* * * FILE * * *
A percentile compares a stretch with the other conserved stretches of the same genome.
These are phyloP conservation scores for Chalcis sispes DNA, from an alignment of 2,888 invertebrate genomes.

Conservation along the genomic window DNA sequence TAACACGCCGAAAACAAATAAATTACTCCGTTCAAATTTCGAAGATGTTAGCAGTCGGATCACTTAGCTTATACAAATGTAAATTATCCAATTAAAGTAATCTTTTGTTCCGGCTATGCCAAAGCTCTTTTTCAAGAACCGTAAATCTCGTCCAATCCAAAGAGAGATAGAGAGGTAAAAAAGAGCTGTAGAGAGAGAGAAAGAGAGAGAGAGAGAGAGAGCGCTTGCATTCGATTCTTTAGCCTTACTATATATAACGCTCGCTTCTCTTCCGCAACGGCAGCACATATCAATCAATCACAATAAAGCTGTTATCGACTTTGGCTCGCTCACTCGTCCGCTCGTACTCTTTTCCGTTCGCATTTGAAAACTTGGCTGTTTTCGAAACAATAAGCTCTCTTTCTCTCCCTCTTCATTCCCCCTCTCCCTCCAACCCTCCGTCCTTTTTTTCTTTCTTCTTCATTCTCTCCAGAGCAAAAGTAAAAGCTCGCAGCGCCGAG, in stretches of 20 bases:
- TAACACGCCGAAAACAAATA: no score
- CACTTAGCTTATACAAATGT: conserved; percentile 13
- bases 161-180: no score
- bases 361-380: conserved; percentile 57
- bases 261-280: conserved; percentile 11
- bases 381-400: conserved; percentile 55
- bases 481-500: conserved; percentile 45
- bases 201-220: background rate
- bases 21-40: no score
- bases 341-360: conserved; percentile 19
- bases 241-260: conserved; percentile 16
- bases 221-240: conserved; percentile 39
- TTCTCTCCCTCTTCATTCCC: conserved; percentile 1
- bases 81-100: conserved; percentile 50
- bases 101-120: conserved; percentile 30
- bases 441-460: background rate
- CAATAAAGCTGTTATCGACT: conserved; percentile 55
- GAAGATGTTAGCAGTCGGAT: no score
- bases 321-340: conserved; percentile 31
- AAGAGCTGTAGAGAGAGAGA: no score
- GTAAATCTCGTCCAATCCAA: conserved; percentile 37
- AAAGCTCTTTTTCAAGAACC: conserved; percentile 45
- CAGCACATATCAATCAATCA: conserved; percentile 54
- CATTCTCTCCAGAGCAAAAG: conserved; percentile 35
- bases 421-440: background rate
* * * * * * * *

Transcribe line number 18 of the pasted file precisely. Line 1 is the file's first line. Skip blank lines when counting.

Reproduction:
- bases 101-120: conserved; percentile 30